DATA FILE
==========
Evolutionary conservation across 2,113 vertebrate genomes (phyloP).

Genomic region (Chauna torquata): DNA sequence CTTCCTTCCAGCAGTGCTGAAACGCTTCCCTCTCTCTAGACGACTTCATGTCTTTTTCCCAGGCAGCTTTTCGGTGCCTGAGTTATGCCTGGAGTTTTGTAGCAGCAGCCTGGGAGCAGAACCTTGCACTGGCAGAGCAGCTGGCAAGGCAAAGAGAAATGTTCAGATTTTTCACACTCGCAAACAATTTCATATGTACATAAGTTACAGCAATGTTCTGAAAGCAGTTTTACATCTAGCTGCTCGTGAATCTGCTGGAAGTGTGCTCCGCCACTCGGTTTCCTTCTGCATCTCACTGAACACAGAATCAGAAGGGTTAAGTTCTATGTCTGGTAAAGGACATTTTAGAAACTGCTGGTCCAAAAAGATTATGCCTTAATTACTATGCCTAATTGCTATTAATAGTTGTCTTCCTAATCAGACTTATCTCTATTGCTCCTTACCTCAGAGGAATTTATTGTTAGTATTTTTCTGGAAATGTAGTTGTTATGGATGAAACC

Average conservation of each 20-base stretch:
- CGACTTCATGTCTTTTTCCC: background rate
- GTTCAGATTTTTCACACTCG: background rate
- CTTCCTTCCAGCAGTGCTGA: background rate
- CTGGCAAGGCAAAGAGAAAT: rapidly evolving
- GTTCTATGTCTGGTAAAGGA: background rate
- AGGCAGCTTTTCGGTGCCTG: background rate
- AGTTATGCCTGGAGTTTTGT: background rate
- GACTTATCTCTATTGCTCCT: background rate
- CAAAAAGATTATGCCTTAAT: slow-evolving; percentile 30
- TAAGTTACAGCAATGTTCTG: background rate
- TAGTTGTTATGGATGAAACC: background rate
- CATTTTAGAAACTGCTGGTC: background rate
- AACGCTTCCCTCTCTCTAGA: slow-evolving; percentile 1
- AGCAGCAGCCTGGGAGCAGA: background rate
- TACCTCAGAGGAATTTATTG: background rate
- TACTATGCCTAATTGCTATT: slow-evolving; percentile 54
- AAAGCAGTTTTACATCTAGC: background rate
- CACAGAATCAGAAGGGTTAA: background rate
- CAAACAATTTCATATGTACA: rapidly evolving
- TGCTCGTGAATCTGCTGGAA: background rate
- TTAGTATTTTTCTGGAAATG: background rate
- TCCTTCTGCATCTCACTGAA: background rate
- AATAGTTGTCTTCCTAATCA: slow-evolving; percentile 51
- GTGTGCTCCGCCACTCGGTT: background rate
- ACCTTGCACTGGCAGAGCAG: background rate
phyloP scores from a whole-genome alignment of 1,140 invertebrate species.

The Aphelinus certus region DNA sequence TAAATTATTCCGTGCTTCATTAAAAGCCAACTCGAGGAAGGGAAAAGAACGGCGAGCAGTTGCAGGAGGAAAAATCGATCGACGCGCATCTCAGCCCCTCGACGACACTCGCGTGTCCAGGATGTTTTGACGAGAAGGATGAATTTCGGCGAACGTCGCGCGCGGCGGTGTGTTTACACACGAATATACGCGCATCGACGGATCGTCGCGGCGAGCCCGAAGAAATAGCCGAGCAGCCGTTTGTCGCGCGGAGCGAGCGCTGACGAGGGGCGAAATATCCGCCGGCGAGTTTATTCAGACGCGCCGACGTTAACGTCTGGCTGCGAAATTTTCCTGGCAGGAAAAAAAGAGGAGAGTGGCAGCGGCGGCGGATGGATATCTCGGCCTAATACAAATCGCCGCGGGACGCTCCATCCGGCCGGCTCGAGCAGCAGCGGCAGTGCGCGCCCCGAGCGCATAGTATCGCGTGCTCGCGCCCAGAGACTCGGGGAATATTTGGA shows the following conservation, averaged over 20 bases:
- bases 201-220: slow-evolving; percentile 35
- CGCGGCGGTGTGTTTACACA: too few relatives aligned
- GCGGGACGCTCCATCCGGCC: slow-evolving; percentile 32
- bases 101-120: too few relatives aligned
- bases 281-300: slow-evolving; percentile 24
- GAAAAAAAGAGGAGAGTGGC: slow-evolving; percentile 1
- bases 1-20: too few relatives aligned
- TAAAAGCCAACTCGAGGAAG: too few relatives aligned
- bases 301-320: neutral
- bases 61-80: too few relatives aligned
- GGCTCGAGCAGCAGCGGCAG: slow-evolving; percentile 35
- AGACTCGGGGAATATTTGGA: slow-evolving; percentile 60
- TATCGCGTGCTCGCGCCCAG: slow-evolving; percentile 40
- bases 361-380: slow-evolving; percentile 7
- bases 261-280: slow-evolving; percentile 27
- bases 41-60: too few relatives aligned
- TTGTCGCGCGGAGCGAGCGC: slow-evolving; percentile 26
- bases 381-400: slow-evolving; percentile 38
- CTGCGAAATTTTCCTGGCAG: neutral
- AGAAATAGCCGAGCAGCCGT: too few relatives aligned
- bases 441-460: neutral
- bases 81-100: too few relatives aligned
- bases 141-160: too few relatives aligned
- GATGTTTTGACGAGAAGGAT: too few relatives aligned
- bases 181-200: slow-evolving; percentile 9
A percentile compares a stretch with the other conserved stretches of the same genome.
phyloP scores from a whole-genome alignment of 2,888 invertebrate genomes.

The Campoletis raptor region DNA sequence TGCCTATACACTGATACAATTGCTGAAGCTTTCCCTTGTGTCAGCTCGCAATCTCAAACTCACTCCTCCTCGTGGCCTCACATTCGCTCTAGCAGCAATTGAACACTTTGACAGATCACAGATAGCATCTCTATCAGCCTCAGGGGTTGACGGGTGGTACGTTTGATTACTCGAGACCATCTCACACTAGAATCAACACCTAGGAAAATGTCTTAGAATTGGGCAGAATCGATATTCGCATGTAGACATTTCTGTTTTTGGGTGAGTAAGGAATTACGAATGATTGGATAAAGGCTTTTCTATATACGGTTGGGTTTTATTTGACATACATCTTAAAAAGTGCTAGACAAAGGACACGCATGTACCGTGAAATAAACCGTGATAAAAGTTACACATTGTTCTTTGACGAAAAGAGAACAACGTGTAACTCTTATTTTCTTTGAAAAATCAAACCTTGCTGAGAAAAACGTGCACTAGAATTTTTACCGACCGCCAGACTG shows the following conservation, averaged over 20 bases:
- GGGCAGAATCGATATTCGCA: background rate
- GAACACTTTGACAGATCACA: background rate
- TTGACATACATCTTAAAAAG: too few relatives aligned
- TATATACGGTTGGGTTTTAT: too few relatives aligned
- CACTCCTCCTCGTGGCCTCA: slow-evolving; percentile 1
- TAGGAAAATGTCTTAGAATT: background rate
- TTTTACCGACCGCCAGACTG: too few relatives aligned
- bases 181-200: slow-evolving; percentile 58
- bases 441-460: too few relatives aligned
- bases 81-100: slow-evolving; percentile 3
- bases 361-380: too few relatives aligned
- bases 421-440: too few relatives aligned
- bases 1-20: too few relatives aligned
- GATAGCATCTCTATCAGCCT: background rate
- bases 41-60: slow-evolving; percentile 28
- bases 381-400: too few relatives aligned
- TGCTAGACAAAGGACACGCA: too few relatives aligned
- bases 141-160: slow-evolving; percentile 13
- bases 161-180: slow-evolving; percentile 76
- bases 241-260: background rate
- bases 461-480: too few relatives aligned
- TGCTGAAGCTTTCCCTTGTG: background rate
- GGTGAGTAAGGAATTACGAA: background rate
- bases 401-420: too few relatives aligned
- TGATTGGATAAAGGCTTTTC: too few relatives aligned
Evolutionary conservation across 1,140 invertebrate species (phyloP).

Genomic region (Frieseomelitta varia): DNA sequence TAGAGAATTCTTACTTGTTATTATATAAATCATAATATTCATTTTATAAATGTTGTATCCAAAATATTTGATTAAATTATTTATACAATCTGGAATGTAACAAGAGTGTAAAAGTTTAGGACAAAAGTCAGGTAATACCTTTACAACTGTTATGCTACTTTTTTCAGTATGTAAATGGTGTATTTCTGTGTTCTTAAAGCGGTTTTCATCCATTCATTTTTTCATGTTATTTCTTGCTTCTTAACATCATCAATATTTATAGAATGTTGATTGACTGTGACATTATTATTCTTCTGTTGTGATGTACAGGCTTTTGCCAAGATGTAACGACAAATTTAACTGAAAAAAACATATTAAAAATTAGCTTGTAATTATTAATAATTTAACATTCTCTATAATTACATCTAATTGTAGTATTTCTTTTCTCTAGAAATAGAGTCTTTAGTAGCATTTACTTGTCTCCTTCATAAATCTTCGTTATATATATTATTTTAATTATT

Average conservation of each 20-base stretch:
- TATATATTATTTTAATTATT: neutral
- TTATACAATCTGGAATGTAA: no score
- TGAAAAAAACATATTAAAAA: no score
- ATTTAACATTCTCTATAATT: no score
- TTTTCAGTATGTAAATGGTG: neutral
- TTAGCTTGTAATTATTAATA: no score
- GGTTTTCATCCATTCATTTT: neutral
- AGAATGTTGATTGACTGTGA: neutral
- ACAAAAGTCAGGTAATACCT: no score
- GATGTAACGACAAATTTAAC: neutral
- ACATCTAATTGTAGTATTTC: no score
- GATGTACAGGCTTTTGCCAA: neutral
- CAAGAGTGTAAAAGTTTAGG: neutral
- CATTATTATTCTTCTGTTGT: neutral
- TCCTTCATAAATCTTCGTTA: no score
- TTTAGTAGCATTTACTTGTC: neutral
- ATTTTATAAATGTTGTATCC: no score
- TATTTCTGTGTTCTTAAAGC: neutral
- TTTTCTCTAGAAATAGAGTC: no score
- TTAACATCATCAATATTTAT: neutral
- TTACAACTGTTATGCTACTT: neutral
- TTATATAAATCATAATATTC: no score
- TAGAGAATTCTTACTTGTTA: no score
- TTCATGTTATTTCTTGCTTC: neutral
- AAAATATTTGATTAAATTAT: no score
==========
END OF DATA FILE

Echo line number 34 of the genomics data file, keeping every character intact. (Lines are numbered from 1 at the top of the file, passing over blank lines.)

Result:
- bases 101-120: too few relatives aligned